100 Years Ago… – West African chiefs’ interest in Islam, and similarities in Indian and West African beliefs


Al Fazl, 22 December 1921

Hazrat Maulvi Abdur Rahim Nayyarra (1883-1948) 


A chief’s message

I have mentioned in the last letter that four days of my [tabligh] tour were very significant. I have already mentioned two of them. Now, I will give the details of the third day, which are as follows:

On the morning of 2 October [1921], I had to leave the village where I had to fight bedbugs all night. The representative of the landlord, or the village’s chief came [to me] and said, “The landlord and several other chiefs of villages wanted to hear your sermon.” The request was fulfilled and the message of Islam was conveyed. The humble villagers listened to it attentively. After the sermon, guiding a group of unclothed boys and girls, and walking for two miles through the ups and down of the route, I finally reached Omahene, i.e. the headquarters of the paramount king of Gomoha.

Inviting paramount king of Gomoha nation to Islam

The name of this town is Ogwan and the chief is called Omahene, i.e. paramount king. His house is magnificent. In his procession, there is an army of gunmen and a band of trumpets and drums. He is considered a very influential man in the Fante region. He is highly respected on the governmental level. The governors personally visit him to seek advice regarding their successorship. It has been 39 years since the said chief took the throne. Arriving at this place, I prayed to Allah the Almighty to bless my words so that they may influence his heart. I, along with my associates, reached that special place that was prepared for the occasion. The tables were laid out on both sides. The elders and the chief sat on one side and the servant of the Promised Messiah [Nayyar Sahib] and members of the Ahmadiyya Jamaat took a seat on the other side. The chief walked to my seat and paid respect with the help of an interpreter. Thereafter, […] the true message of the Promised Messiahas was conveyed to him. The said chief listened to it with love and attention. After [the sermon], a meeting was held in private and the misunderstanding between an Ahmadi chief and the paramount chief was removed. There were some problems in the construction of the mosque in Asham that were resolved.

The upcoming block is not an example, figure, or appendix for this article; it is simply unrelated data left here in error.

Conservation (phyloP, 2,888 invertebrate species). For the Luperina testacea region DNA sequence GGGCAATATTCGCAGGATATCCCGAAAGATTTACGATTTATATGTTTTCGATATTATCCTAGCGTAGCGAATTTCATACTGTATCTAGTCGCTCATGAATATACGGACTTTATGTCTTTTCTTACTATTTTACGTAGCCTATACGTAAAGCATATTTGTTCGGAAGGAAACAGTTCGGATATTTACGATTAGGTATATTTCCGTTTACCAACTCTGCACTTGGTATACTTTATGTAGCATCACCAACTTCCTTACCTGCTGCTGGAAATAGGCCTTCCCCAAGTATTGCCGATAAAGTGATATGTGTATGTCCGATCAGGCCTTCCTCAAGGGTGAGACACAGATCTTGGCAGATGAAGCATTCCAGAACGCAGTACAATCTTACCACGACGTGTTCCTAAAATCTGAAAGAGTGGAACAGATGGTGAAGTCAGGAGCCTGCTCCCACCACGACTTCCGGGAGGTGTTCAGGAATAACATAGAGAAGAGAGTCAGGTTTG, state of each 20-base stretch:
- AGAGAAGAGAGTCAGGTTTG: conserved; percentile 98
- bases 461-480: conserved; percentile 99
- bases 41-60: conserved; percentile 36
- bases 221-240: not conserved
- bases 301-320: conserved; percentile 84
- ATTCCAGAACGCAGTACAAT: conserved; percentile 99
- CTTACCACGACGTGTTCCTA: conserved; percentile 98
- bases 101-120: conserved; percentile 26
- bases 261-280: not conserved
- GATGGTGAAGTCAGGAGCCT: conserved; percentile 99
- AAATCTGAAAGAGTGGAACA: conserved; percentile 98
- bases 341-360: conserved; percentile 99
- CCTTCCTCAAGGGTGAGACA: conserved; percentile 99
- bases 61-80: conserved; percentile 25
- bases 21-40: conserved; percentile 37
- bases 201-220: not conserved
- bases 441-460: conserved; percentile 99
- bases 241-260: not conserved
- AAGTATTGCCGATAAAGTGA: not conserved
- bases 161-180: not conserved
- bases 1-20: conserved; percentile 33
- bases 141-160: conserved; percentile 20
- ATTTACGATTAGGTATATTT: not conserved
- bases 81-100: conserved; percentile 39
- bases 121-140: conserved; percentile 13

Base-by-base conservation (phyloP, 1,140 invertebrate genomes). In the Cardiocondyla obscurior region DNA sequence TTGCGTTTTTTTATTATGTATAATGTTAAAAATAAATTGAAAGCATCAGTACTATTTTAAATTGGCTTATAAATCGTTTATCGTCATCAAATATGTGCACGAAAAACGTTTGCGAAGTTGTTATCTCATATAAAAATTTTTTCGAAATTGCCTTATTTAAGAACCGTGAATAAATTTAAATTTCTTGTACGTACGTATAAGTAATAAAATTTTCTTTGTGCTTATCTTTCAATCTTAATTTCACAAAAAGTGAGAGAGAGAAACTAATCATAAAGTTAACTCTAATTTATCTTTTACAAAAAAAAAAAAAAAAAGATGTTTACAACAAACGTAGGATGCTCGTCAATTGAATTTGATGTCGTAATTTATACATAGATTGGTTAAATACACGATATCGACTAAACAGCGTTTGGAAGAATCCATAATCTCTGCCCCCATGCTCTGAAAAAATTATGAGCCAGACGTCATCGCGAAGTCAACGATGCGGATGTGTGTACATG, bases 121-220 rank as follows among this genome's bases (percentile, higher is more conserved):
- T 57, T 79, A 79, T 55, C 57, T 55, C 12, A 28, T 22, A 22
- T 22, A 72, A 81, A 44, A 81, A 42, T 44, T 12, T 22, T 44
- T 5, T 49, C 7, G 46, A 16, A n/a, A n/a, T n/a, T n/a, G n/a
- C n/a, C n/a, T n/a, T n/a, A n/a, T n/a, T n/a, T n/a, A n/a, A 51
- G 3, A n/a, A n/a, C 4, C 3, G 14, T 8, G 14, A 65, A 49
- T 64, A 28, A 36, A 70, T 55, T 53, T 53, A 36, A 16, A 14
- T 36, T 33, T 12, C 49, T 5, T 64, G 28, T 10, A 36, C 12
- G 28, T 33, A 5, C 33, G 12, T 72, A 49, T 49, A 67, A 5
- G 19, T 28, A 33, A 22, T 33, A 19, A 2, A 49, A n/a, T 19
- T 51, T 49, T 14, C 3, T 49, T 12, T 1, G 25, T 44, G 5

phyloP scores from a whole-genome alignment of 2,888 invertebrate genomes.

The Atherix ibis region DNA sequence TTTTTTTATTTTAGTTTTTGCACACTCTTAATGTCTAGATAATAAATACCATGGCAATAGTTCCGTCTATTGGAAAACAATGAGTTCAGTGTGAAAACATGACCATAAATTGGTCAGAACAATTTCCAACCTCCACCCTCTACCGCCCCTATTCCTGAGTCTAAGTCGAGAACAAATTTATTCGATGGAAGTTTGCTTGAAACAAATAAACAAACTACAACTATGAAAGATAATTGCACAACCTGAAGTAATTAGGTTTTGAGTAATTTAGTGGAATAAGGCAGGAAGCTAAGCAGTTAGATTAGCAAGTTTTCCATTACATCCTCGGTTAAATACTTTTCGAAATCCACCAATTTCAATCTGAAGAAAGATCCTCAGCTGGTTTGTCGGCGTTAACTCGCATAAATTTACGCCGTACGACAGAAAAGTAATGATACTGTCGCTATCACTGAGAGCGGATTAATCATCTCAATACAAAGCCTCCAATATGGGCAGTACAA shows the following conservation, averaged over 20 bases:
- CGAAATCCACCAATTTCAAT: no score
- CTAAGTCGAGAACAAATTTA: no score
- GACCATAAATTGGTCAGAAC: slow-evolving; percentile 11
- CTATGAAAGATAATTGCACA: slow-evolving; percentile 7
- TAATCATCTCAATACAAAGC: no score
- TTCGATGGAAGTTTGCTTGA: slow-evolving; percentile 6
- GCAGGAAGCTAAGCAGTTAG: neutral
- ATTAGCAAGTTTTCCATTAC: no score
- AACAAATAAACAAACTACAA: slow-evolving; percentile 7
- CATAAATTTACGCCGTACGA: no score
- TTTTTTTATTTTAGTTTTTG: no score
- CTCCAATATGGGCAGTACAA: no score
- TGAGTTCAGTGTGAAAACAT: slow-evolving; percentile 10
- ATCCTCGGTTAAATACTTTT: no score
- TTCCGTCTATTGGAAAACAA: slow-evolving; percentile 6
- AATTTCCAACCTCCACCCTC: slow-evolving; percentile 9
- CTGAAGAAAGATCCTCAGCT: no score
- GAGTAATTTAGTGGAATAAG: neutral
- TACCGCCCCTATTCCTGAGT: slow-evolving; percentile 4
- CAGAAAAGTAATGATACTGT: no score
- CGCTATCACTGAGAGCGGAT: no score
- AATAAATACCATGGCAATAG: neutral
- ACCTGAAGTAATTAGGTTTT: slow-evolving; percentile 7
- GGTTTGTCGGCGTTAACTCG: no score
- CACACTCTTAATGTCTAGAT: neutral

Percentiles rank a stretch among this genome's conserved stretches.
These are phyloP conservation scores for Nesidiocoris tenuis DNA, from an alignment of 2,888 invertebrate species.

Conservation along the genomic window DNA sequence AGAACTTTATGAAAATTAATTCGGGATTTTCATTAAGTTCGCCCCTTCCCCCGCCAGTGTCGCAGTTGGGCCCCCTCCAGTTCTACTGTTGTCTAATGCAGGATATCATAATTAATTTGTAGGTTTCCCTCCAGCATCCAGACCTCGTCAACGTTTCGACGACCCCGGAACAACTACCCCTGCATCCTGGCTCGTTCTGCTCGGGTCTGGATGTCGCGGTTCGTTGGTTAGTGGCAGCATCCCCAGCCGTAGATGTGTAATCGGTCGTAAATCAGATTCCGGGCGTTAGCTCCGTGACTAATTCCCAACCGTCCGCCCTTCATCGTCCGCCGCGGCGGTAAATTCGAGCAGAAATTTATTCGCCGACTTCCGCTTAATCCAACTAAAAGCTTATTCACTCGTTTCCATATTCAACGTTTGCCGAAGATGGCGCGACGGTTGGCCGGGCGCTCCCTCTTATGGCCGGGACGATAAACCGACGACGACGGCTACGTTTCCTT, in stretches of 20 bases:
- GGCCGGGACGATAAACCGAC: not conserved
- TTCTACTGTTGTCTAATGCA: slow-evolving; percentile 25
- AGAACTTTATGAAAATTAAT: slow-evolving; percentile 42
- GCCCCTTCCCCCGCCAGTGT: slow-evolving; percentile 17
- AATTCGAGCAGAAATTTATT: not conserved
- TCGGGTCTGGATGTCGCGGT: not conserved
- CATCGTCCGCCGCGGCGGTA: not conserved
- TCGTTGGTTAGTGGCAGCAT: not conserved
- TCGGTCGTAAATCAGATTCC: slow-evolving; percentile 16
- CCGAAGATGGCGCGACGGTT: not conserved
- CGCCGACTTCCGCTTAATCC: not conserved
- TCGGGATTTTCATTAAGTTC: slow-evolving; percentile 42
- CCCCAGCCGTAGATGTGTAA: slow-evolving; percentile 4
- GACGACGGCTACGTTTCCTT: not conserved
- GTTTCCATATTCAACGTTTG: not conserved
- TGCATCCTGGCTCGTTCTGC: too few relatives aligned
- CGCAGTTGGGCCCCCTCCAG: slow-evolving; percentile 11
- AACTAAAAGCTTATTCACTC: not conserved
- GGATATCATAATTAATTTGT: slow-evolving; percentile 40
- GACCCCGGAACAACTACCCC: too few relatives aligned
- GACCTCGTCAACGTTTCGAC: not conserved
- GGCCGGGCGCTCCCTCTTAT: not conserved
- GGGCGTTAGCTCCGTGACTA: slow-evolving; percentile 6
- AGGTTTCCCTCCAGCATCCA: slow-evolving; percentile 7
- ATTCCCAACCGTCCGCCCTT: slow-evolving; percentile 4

Thereafter, the chief requested for another sermon to be delivered to his elders and that the Islamic injunctions be presented to them in detail. The request was gladly accepted.

The said chief attended that gathering with great respect while wearing an Islamic dress […], which is usually worn by Muslims here. He expressed admiration for Islam in every way. He took a part of the Holy Quran and [the book, The Philosophy of theTeachings of Islam from me and ordered his clerk to regularly read them to him. From the apparent character of that old man, I have come to the conclusion that he is reluctant to convert to Islam because of his habit of drinking; otherwise, he is a Muslim by heart and his leaders are also ready [to convert to Islam].